Human brain is predisposed to negative stereotypes

3rd Nov 2016

A new study published in the Journal of Cognitive Neuroscience suggests that the human brain is predisposed to learn negative rather than positive stereotypes.

The study found that the brain responded more strongly to information about groups who were portrayed unfavourably. 

Previous studies in this area have identified brain areas involved in gender or racial stereotyping, but this new research is the first attempt to investigate how the brain learns to link undesirable traits to certain groups, and how this is converted to prejudice over time.

The participants were given snippets of information about fictitious social groups. The two main groups were secretly designated 'good' and 'bad', with two-thirds of the information fitting the group stereotype. Brain scans were taken as the participants built up their views of the social groups. By measuring brain activity it was possible to determine a person's current level of bias.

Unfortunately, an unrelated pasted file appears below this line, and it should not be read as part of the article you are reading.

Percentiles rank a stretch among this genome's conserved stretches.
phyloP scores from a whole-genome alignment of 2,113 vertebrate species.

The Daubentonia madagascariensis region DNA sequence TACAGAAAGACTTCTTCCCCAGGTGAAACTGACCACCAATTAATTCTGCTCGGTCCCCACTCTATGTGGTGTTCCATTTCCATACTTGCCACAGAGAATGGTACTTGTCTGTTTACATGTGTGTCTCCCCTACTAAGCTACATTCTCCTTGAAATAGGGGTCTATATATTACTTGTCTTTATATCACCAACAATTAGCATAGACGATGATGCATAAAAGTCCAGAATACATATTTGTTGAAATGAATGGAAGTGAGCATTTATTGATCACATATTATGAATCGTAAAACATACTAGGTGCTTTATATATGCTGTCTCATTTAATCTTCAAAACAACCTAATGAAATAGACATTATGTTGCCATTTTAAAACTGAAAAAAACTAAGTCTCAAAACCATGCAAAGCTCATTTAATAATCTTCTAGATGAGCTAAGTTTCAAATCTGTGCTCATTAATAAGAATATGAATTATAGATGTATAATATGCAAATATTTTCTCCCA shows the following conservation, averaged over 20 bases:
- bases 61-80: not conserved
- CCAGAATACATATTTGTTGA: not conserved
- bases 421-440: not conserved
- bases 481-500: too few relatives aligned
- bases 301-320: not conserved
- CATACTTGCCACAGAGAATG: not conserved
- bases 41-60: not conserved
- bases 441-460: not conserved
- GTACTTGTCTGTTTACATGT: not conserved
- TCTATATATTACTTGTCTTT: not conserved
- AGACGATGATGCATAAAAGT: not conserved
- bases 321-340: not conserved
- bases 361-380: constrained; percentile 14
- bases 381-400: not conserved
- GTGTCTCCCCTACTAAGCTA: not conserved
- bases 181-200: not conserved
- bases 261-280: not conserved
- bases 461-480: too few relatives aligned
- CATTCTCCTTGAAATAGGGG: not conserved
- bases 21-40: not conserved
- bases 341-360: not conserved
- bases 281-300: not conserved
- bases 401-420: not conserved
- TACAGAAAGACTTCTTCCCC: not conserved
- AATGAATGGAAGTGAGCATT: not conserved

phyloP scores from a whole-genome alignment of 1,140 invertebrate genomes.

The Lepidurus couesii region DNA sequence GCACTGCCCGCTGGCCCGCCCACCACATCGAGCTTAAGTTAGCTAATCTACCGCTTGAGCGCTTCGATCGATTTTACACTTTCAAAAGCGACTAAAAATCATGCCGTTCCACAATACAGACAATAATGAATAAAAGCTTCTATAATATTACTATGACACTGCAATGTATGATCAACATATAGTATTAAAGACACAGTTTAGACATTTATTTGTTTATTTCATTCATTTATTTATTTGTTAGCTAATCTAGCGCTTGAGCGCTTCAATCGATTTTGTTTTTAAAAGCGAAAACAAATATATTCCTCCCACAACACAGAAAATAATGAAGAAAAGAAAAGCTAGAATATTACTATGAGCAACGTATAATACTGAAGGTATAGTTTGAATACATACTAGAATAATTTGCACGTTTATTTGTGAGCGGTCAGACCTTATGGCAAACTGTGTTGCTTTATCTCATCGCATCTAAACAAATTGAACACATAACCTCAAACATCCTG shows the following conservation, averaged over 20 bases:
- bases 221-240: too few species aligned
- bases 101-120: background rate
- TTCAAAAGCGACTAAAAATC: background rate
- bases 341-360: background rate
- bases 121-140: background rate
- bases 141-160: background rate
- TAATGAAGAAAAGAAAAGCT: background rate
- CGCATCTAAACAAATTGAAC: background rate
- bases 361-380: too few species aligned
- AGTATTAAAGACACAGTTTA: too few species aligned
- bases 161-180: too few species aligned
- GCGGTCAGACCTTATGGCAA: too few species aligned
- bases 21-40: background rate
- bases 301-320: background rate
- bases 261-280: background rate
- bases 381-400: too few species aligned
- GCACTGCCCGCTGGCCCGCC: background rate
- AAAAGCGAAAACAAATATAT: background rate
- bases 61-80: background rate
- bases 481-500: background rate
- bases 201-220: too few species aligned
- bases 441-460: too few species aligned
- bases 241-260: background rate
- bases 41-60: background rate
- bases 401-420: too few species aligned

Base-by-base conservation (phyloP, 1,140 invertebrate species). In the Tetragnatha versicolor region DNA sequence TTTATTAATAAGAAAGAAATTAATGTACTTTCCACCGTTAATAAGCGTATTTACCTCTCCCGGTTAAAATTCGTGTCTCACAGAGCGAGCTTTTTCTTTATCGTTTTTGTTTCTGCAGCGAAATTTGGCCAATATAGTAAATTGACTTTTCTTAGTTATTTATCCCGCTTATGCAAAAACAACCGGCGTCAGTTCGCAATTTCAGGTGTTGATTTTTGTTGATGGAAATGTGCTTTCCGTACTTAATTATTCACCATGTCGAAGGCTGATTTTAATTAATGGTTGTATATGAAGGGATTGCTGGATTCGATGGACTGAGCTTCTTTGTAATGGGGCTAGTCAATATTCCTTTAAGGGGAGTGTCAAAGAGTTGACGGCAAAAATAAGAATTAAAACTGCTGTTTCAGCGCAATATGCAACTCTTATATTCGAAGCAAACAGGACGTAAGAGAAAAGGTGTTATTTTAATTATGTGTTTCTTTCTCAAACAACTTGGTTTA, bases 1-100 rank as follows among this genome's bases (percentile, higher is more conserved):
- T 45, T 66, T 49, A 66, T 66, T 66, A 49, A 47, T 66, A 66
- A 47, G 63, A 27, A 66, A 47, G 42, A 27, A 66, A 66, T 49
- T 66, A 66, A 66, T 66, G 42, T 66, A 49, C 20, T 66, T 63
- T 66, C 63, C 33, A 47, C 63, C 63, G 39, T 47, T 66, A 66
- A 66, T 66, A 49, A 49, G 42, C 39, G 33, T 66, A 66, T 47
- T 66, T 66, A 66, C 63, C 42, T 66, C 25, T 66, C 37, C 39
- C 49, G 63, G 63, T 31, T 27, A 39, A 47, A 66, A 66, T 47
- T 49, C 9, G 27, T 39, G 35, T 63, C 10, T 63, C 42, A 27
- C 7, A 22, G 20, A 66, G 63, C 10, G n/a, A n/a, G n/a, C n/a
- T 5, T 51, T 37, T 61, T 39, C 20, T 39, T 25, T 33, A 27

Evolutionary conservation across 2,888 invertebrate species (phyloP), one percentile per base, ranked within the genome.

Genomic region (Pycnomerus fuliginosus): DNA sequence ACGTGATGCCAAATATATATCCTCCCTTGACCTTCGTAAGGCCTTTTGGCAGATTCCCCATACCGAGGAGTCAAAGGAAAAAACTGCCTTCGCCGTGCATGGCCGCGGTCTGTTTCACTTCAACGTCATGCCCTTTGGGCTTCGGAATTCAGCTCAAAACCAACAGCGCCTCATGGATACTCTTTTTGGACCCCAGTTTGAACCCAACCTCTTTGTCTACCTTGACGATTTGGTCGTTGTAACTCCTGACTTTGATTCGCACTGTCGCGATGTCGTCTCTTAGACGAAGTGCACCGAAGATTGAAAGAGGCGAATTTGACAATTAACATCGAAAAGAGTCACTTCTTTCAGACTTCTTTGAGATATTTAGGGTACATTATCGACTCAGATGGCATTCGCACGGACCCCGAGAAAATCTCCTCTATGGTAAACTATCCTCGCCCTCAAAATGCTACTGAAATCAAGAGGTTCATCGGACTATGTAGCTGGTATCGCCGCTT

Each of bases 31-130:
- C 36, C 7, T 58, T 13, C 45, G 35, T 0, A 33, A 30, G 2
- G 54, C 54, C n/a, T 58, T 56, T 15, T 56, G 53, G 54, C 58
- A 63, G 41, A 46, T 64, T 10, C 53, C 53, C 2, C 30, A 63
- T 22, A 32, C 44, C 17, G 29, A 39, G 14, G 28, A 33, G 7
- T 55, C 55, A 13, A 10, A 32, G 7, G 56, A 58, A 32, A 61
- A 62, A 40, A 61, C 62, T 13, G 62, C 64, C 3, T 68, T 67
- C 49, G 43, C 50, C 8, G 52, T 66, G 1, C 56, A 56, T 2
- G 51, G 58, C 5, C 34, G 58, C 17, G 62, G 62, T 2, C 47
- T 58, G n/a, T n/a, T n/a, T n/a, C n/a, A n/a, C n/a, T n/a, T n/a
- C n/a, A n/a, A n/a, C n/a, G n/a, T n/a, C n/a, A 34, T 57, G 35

The scans revealed that the brain did not respond equally to good and bad information. Once the participants had seen enough snippets to feel reassured that a group were 'good', the brain activity quickly dropped off. However, brain activity for the 'bad' group continued to show strong responses to each negative snippet about their behaviour. 

The scans also revealed activity in the brain's prefrontal cortex when the participants were given information that went against the stereotype. Again, the response was stronger for a 'bad' group member to do something good. 

Future research in this area is to be on whether negative stereotypes are more difficult to reverse, and to possibly uncover differences in brain structure that ex[plain why some people hold racist or sexist views. 

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